async with asyncio.ThreadPool(timeout=600) as pool:
        fut1 = pool.run(func)
        fut2 = pool.run(func, arg1, arg2)
        fut2 = pool.run(func, arg1, kwarg1=True)
    print(await asyncio.gather(fut1, fut2, fut3))

asyncio.run(main())

I don't expect that this would be the final design, but I think it's a decent prototype to demonstrate the functionality. Thoughts?
msg355798 - (view) Author: Andrew Svetlov (asvetlov) * (Python committer) Date: 2019-11-01 09:34
`run` should be awaitable method, see #38430
msg355799 - (view) Author: Paul Martin (primal) * Date: 2019-11-01 09:35
I don't think changing the default executor is a good approach. What happens, if two or more thread pools are running at the same time? In that case they will use the same default executor anyway, so creating a new executor each time seems like a waste. 

Shutting down the default executor seems unnecessary and could impact lower level code which is using it. The default executor is shutdown at the end of asyncio.run anyway.

I also think it would be good to have a synchronous entry point, and not require a context manager. Having a ThreadPool per class instance would be a common pattern.


class ThreadPool:
    def __init__(self, timeout=None):
        self.timeout = timeout
        self._loop = asyncio.get_event_loop()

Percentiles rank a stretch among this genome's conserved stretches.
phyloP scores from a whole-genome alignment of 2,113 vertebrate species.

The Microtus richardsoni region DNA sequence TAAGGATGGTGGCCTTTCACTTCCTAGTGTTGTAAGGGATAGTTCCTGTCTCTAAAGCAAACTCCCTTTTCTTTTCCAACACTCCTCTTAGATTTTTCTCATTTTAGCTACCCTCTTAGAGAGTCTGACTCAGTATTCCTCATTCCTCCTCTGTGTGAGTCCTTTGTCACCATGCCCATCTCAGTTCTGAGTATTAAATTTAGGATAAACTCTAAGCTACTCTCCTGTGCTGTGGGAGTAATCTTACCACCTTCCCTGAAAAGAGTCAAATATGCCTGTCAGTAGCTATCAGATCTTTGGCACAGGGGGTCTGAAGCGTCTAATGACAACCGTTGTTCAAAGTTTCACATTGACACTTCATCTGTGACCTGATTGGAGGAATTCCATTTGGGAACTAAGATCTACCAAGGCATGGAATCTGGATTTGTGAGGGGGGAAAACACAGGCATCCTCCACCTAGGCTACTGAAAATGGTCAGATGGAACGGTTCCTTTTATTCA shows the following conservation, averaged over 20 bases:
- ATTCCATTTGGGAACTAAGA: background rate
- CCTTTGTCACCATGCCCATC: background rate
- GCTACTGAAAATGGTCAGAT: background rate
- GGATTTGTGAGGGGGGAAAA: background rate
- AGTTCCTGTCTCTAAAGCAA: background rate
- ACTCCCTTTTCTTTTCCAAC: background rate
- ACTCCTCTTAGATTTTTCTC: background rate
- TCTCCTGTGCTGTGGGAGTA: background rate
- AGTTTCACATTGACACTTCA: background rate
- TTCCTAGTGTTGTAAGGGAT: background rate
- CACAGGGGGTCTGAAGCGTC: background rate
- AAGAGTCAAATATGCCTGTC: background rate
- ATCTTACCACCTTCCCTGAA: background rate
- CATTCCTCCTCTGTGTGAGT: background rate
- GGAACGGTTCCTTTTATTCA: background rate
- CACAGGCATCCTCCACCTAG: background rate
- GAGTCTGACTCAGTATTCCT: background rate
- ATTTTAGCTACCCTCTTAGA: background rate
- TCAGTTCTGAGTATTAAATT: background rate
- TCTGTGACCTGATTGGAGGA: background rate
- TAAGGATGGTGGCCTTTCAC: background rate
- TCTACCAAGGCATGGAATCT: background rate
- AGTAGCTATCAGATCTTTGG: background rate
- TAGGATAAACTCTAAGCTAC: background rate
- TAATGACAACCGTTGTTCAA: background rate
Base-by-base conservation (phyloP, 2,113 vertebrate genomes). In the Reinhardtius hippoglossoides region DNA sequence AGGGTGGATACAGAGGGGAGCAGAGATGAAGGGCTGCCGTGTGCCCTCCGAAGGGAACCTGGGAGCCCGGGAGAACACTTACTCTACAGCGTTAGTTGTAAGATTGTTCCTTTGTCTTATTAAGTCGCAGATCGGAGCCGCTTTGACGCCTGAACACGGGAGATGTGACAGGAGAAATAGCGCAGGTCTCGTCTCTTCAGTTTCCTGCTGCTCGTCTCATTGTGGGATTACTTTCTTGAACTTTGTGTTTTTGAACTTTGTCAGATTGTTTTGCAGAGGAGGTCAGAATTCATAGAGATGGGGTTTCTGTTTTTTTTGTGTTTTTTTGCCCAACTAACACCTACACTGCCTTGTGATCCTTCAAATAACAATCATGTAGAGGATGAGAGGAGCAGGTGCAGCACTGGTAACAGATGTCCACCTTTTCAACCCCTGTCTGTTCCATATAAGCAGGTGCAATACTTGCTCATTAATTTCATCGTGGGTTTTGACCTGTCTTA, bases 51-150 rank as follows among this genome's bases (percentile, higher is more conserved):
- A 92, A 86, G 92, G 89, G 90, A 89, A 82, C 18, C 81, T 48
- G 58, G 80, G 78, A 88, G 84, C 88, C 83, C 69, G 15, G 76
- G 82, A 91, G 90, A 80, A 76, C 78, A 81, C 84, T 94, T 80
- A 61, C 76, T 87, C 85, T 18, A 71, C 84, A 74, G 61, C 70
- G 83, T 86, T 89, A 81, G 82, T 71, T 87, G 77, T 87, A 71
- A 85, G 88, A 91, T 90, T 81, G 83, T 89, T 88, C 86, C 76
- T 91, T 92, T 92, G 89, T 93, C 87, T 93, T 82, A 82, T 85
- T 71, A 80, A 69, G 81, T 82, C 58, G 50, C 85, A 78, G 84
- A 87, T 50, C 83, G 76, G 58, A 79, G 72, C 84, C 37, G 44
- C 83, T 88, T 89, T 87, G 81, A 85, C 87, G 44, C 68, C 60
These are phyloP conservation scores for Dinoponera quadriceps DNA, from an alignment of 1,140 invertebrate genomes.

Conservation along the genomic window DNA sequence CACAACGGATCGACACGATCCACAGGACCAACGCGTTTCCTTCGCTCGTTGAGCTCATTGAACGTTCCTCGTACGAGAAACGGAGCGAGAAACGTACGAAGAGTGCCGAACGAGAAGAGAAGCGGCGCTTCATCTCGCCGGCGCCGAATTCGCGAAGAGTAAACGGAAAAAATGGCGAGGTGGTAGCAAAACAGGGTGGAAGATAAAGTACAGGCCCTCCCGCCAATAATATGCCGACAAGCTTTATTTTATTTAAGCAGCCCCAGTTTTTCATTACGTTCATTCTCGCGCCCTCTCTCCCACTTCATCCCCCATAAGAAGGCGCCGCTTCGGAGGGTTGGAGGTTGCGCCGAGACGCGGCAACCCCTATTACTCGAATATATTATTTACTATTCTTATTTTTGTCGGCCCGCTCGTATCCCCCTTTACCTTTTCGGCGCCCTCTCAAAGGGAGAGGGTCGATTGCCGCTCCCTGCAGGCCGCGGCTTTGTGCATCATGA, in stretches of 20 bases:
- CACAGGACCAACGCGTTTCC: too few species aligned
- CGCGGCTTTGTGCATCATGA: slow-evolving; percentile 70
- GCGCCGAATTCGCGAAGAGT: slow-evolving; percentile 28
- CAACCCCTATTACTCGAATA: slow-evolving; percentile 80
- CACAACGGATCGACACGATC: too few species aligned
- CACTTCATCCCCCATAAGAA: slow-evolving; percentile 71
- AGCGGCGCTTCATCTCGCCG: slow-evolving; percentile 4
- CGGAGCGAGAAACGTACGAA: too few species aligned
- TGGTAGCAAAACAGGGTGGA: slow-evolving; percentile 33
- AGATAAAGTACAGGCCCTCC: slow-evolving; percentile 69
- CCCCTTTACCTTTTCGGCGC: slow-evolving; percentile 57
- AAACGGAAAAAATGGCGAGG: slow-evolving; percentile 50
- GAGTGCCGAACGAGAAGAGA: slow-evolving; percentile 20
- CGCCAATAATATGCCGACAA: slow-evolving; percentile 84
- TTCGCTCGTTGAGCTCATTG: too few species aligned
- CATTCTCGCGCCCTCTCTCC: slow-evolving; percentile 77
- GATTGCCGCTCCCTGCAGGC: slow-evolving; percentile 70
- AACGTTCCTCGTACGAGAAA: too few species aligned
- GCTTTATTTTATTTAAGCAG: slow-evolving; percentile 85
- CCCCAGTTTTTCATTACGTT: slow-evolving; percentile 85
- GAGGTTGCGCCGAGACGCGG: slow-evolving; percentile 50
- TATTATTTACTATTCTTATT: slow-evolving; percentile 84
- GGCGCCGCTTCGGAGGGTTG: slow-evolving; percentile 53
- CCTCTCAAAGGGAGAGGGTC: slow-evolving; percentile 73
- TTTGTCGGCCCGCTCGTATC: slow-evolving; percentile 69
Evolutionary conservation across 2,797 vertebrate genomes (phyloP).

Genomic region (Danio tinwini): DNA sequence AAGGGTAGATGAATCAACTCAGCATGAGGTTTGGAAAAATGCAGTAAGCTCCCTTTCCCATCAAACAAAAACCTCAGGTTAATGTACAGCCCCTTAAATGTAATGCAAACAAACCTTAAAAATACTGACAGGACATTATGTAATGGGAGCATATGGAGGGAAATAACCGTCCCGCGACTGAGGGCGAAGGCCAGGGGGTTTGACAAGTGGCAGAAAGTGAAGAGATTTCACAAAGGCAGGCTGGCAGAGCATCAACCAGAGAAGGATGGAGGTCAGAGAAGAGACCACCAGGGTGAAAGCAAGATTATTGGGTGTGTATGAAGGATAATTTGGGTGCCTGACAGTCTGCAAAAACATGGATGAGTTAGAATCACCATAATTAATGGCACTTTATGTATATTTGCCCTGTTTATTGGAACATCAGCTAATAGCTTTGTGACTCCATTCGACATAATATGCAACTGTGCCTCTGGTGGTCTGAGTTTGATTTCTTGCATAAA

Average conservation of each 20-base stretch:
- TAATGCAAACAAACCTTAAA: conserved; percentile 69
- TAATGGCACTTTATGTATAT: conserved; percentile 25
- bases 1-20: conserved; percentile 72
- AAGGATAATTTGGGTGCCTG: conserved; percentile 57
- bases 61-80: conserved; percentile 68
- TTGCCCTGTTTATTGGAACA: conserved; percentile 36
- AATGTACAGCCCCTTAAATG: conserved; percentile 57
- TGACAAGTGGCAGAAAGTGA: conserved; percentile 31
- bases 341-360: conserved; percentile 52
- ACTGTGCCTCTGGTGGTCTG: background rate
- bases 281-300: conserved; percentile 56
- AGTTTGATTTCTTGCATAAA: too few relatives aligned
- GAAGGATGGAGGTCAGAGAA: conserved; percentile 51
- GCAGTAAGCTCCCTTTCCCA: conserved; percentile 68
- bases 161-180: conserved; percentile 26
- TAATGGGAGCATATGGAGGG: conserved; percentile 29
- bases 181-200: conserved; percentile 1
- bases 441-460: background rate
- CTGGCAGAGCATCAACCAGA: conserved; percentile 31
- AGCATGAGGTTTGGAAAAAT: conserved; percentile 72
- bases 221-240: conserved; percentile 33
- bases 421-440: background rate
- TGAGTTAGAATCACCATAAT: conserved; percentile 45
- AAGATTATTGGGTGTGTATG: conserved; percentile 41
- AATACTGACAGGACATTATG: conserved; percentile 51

self._executor = concurrent.futures.ThreadPoolExecutor()

    async def close(self): 
        await self._executor.shutdown(timeout=self.timeout)  
        
    async def __aenter__(self):
        return self

    async def __aexit__(self, *args):
        await self.close()

    def run(self, func, *args, **kwargs):
        call = functools.partial(func, *args, **kwargs)
        return self._loop.run_in_executor(self._executor, call)


I'm not sure if a new ThreadPoolExecutor really needs to be created for each ThreadPool though.
msg355800 - (view) Author: Paul Martin (primal) * Date: 2019-11-01 09:36
Run method should be:

    async def run(self, func, *args, **kwargs):
        call = functools.partial(func, *args, **kwargs)
        return await self._loop.run_in_executor(None, call)
msg355802 - (view) Author: Andrew Svetlov (asvetlov) * (Python committer) Date: 2019-11-01 09:52
Paul's version looks better.

Two notes: 
1. get_running_loop() should be used instead of get_event_loop()
2. There is no `await executer.shutdown()` API, the method is synchronous.
msg355804 - (view) Author: Kyle Stanley (aeros) * (Python triager) Date: 2019-11-01 11:09
> I don't think changing the default executor is a good approach. What happens, if two or more thread pools are running at the same time? In that case they will use the same default executor anyway, so creating a new executor each time seems like a waste. 

I agree that it would be better to have ThreadPool use an internal executor rather than relying on the event loop's default executor. The main reason I hadn't was because we hadn't implemented an asynchronous executor shutdown outside of loop.shutdown_default_executor(), but we could potentially move the functionality to a private function (in Lib/asyncio/base_events.py) so it's reusable for ThreadPool. It could be something like this: